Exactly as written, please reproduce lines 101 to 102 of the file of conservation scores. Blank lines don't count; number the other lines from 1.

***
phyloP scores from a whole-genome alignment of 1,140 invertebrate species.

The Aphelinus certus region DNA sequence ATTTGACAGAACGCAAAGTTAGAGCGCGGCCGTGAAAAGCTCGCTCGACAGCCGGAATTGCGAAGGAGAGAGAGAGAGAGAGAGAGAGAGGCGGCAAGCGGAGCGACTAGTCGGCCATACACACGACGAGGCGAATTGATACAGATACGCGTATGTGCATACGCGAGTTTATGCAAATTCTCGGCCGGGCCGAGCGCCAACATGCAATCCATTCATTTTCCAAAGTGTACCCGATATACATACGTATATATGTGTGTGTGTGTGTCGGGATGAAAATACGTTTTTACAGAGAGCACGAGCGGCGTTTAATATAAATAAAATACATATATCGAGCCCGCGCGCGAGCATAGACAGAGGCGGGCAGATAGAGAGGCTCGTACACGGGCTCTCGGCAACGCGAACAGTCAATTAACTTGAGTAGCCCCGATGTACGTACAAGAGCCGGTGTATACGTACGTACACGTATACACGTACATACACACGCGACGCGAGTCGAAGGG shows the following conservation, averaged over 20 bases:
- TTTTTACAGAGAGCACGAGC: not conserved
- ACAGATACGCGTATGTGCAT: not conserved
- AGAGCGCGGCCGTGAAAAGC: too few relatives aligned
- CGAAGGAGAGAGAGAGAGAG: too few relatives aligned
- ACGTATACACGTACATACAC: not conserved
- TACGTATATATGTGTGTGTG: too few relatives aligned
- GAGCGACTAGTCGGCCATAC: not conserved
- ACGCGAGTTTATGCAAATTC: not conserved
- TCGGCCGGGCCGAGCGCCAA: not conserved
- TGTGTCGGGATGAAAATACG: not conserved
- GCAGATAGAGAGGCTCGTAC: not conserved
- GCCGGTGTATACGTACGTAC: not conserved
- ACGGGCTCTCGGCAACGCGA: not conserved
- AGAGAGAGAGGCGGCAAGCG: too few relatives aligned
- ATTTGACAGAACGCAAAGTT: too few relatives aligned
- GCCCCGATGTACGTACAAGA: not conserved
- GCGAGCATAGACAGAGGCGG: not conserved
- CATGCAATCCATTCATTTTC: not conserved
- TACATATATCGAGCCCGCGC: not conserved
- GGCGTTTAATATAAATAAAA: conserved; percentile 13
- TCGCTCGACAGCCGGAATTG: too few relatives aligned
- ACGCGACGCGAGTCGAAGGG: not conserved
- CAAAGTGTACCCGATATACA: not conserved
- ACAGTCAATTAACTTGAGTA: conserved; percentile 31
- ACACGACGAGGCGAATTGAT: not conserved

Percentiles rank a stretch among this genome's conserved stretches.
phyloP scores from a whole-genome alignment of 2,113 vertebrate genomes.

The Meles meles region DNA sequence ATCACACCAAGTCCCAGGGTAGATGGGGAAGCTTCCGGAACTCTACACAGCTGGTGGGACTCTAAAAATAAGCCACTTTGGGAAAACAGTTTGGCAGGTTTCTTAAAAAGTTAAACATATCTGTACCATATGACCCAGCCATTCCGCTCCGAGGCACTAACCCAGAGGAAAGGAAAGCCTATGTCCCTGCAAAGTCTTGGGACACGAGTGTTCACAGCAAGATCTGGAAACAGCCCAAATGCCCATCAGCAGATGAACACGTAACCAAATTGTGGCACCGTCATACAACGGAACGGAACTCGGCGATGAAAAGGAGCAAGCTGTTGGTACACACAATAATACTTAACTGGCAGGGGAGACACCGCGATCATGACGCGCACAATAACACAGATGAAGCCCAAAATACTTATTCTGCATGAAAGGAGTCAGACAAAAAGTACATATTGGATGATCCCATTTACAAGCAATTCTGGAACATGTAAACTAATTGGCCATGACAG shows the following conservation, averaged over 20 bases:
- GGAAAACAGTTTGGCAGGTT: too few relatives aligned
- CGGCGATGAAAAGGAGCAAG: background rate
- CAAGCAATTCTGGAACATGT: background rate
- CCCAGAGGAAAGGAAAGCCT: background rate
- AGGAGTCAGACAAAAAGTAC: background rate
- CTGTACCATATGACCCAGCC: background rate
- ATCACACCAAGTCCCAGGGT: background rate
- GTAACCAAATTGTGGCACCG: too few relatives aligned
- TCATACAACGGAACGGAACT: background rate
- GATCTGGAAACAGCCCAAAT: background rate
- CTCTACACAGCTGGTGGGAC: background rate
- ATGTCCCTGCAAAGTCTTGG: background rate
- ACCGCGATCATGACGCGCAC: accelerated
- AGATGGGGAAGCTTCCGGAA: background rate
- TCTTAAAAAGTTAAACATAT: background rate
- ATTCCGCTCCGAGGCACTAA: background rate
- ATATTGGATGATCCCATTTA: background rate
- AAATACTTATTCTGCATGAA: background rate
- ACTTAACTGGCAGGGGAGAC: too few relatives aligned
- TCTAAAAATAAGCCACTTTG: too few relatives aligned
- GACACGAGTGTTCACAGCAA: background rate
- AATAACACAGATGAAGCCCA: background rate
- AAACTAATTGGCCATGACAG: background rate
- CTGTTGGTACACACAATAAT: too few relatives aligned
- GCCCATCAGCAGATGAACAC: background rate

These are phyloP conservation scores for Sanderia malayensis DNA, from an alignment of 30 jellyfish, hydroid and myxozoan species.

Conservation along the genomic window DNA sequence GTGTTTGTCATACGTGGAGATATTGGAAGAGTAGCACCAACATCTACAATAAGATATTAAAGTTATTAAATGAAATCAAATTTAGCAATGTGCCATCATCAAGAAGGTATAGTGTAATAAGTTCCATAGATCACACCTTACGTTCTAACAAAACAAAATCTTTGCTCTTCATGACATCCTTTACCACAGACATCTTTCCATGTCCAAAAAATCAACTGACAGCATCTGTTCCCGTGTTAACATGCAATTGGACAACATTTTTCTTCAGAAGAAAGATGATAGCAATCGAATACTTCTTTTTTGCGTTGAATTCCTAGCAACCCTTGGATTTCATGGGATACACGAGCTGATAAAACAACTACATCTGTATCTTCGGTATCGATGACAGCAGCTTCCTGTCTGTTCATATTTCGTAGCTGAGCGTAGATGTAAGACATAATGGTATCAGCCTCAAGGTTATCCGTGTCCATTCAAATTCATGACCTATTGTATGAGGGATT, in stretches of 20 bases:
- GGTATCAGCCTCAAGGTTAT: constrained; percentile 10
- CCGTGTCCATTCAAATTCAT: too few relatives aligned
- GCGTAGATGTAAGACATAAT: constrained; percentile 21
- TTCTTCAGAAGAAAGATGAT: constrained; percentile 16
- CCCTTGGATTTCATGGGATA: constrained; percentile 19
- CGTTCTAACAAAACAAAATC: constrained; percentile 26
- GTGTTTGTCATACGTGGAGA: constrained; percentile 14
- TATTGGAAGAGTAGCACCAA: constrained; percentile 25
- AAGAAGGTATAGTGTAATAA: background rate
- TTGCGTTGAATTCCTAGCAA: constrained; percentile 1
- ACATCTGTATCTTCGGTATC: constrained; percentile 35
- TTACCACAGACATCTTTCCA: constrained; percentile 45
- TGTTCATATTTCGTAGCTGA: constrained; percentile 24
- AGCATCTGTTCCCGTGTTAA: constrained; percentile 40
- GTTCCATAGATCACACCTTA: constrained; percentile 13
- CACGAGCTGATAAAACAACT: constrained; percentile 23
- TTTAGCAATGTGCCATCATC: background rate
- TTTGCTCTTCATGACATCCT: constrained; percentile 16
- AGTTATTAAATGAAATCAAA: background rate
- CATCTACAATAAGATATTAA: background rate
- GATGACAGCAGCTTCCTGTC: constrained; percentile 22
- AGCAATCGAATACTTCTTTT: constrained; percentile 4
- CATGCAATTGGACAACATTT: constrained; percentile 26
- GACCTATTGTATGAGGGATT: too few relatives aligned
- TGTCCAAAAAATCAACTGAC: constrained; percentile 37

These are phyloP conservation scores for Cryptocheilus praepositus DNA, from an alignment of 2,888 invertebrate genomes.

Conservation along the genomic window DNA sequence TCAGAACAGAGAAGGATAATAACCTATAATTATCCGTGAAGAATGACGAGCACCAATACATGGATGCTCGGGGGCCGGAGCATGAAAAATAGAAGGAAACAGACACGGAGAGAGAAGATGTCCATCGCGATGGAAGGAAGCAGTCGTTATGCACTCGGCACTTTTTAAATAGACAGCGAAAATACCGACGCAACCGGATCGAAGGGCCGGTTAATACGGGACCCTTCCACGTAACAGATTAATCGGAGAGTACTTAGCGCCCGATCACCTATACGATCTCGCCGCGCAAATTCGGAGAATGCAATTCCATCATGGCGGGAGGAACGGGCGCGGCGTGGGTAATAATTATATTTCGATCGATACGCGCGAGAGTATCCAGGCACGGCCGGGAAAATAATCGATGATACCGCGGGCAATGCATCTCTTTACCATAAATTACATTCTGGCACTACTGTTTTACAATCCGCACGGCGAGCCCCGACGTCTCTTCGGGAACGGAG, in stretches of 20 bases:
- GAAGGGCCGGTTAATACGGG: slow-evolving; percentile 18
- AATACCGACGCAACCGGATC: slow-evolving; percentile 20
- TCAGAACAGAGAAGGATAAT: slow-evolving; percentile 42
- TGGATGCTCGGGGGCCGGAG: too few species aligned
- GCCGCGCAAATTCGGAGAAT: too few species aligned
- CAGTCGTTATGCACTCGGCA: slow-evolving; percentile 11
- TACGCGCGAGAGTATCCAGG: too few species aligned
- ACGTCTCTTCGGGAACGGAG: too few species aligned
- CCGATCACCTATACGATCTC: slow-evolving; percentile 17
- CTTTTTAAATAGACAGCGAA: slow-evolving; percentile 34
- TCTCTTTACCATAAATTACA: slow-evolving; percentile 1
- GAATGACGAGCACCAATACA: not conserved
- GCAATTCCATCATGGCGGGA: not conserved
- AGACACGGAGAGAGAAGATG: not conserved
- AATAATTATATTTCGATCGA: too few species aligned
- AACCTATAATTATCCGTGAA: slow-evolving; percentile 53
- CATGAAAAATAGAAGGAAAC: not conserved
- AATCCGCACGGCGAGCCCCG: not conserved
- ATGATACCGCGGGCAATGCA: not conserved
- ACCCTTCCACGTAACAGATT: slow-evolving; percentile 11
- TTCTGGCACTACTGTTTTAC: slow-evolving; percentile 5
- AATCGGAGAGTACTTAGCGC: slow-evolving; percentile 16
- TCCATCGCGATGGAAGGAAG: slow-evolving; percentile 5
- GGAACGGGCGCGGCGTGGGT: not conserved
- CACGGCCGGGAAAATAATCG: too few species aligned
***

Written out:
- CATGAAAAATAGAAGGAAAC: not conserved
- AATCCGCACGGCGAGCCCCG: not conserved